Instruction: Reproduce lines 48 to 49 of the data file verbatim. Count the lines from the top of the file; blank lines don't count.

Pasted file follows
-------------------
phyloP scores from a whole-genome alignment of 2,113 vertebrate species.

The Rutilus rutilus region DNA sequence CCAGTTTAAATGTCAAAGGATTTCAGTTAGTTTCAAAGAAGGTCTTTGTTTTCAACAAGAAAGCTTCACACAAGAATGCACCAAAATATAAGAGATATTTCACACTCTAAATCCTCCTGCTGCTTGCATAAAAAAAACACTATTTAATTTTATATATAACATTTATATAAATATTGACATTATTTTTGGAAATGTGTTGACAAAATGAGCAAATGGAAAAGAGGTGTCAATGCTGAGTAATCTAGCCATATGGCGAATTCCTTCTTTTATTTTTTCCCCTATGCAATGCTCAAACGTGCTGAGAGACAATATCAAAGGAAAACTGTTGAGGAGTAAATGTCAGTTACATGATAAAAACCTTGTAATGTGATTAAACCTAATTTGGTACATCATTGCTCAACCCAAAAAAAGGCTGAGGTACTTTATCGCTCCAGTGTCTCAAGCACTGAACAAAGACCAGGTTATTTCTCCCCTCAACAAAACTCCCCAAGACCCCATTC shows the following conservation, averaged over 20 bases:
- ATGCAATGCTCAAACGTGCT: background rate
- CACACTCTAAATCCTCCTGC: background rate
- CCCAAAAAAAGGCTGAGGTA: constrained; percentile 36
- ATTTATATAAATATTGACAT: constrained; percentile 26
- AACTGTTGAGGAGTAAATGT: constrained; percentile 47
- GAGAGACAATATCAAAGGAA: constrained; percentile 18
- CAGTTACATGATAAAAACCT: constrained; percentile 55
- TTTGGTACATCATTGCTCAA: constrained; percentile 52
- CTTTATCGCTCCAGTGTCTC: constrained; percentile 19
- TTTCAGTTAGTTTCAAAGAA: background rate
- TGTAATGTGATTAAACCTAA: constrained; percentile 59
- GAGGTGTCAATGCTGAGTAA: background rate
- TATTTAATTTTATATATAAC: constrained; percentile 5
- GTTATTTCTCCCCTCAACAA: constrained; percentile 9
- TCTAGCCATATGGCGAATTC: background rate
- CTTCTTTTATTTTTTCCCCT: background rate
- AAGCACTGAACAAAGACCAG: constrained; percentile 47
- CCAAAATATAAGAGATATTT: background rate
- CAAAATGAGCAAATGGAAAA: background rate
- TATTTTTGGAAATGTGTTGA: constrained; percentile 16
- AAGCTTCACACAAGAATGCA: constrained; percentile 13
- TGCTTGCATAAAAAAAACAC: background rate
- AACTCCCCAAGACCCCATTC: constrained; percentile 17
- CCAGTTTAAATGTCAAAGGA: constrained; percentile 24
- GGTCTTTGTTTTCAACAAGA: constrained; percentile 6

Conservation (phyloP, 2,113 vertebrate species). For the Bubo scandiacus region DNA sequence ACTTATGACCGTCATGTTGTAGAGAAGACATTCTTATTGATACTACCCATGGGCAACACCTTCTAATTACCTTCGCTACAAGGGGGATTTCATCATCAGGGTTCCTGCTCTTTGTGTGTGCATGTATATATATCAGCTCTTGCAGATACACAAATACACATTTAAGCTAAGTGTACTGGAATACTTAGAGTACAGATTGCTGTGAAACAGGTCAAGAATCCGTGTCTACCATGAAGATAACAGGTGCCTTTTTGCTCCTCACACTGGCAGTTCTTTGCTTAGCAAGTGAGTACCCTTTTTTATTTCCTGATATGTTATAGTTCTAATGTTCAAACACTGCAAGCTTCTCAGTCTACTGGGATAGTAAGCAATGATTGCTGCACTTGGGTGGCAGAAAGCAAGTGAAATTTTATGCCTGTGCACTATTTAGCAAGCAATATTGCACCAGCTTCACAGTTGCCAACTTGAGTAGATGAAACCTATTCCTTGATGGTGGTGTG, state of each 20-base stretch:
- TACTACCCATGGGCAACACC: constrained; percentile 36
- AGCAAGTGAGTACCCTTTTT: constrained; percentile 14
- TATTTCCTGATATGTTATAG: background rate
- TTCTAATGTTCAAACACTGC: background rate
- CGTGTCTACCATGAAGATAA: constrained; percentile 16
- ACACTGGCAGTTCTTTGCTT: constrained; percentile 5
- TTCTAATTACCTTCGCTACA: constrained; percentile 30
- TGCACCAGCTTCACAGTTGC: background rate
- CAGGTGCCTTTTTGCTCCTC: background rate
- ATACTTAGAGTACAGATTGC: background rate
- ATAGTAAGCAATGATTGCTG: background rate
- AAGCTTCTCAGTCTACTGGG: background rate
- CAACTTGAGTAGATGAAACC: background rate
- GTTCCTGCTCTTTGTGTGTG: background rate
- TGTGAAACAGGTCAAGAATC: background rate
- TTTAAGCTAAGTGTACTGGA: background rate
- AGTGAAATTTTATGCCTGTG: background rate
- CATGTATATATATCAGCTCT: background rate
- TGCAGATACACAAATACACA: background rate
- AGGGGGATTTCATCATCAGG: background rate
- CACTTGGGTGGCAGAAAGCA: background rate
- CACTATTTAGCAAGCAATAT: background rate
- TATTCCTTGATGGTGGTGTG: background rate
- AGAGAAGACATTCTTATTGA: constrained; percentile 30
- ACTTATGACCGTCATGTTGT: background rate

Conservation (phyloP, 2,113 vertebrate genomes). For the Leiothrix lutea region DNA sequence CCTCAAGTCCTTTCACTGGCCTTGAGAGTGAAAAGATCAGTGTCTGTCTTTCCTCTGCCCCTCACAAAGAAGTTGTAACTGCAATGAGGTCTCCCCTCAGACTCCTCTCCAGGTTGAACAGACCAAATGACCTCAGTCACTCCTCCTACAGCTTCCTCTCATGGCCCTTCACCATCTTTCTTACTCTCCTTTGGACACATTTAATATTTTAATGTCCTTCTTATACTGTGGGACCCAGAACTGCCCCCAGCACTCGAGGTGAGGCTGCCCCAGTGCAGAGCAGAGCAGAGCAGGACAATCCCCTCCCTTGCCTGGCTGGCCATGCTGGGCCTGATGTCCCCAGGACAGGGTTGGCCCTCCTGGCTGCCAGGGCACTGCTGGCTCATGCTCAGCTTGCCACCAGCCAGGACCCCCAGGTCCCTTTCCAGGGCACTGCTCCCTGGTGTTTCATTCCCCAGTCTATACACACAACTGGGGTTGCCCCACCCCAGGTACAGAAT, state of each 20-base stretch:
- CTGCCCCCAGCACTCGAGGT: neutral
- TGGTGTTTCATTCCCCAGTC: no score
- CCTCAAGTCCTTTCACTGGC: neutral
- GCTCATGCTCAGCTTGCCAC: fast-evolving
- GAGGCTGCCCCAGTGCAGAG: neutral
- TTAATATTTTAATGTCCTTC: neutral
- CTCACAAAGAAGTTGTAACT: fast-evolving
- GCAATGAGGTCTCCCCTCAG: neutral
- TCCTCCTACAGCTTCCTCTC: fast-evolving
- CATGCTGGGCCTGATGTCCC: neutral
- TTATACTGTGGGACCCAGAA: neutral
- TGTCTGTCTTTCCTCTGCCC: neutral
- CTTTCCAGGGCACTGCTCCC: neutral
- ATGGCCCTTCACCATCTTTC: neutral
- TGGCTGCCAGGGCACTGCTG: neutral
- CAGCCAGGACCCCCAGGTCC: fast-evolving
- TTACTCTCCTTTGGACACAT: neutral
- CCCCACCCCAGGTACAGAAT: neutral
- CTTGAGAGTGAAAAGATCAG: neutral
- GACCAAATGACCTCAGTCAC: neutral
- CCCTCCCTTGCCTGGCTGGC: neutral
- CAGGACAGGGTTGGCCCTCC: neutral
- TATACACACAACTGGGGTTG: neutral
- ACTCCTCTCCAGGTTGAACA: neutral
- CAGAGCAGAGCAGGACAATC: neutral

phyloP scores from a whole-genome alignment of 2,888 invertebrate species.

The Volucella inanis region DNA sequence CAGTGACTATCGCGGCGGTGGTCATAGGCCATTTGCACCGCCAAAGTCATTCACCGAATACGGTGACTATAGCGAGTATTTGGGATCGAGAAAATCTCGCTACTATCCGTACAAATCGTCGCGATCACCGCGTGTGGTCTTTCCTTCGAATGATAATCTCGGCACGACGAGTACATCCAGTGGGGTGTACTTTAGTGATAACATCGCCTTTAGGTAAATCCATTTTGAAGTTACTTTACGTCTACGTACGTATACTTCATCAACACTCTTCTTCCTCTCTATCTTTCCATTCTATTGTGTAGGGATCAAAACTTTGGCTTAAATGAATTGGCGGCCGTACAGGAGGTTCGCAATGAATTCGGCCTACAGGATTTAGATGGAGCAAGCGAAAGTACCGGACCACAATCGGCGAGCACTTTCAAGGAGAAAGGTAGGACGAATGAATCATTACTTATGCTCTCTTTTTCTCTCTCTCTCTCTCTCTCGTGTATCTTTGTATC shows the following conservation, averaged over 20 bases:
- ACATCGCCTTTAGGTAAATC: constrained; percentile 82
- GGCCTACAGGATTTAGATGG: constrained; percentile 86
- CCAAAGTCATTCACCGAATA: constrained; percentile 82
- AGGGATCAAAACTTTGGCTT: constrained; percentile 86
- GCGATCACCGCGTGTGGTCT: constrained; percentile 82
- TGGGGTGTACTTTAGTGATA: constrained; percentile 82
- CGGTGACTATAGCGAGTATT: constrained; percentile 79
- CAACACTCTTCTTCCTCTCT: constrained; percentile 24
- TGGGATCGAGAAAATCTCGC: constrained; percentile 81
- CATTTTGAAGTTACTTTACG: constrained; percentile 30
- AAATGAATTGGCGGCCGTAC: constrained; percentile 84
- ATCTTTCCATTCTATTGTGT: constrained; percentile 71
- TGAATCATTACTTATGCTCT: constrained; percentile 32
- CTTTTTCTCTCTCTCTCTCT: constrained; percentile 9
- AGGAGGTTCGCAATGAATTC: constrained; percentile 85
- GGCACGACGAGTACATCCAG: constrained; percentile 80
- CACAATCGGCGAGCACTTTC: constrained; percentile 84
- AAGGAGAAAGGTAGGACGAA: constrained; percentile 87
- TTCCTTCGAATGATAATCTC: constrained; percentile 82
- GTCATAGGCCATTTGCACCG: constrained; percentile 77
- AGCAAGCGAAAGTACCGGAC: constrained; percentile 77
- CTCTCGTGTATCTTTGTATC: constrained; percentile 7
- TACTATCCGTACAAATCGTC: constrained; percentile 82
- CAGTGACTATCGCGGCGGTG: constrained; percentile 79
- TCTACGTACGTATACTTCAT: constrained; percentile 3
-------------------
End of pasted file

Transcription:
- AGGGGGATTTCATCATCAGG: background rate
- CACTTGGGTGGCAGAAAGCA: background rate